He told him that the robbed man’s father had gained the money in the bag by unfair means when cheating a poor farmer. The father of the robber himself had been a murderer. When the robber reached the next town, he turned down an alleyway where he was recognized by the son of the murdered man, who promptly attacked and killed him in revenge. In the struggle, however, the money bag dropped to the ground. The assailant dragged the body of the robber and dumped it in the nearby river. A while later, a man happened upon the bag of money in the alley. He reported it to the courts and when an owner was not found he was told he could keep it. Who was this man? The son of the poor farmer! This story makes one’s head spin somewhat and clearly illustrates the modern expression, “What goes around comes around!”

Although it cannot fully be understood in this world, belief in Divine justice is an essential principle of biblical faith. It is one that requires acceptance by faith, as in most cases it is difficult to understand from a human perspective. So many questions can be raised such as, “Why, Lord? Why did the child have to die? Why did You allow this illness, that accident, that tragedy, that unfair persecution?” The range is limitless and can be summed up in the now classic question, “Why do bad things happen to good people?” Obversely, we also can consider the question, “Why do good things happen to bad people?” Often, those who are blatantly sinful, who either ignore or mock God and His Word, seem to prosper and gain fame and fortune. Why?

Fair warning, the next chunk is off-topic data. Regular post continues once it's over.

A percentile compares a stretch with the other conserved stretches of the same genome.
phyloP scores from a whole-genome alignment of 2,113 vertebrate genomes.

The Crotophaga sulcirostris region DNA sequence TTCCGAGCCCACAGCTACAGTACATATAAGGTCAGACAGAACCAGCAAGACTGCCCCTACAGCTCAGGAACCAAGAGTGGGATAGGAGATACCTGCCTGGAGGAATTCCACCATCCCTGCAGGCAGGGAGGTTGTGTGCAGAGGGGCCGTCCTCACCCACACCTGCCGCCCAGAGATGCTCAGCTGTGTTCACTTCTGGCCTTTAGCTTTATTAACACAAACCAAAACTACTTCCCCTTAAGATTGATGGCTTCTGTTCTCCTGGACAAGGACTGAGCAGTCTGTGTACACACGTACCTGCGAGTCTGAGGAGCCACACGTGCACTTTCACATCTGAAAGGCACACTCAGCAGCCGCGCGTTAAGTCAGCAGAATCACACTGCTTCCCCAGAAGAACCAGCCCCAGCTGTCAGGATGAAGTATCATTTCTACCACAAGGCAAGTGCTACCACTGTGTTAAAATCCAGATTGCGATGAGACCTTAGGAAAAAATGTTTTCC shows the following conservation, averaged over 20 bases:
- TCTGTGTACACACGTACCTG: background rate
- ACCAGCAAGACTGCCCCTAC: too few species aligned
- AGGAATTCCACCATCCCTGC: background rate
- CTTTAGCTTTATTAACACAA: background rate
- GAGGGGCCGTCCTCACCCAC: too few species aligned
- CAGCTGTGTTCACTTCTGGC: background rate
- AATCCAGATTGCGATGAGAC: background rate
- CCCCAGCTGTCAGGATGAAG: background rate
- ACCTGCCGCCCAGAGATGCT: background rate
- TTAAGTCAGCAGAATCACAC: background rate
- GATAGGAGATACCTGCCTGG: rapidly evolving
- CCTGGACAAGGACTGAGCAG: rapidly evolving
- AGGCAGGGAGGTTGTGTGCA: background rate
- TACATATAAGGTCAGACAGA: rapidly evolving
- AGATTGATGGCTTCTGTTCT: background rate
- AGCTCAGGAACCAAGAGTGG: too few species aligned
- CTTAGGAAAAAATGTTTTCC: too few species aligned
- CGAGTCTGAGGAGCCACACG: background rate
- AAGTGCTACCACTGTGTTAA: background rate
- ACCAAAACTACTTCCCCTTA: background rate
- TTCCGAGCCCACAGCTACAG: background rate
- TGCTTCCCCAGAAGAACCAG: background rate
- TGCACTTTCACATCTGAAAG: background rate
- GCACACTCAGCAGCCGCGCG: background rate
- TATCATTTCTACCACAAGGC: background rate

Moses met face to face with God and learned directly from Him. When he was troubled by the suffering of innocent people and asked God for an explanation, he was told that it was something the human mind could not grasp in this world. He would need to wait until his soul left his body and was raised to the Presence of God in the heavenly courts before he could understand Divine justice (Talmud – Berachot 7a). [2]

Only God can see the eternal and infinite picture of both the world and an individual life. We see only a very small piece of the vast, unending puzzle of life. Our trust is secured in the fact that we know, according to His eternal Word, that the rewards and punishments of life are ultimately fair and for the highest good of those who love Him. We read in the book of Hebrews, “Without faith it is impossible to please him, for whoever would draw near to God must believe that He exists and that He rewards those who seek Him” (11:6).
A beautiful promise of reward is made in the book of Ruth: “The Lord repay you for what you have done, and a full reward be given you by the Lord, the God of Israel, under whose wings you have come to take refuge!” (2:12).

In the love of Messiah, from which nothing can separate us, we know “…that for those who love God all things work together for good, for those who are called according to His purpose” (Rom.8:28). Nothing happens without a reason in God’s scheme of things and, when our lives are entrusted to our faithful Father in heaven, we always can say with confidence, “Gam zu le’tovah!” “Even this is for the good!”

 

Footnotes:

1. Avot De-Rabbi Natan
2. Rabbi A. Twerski, Visions of the Fathers; 102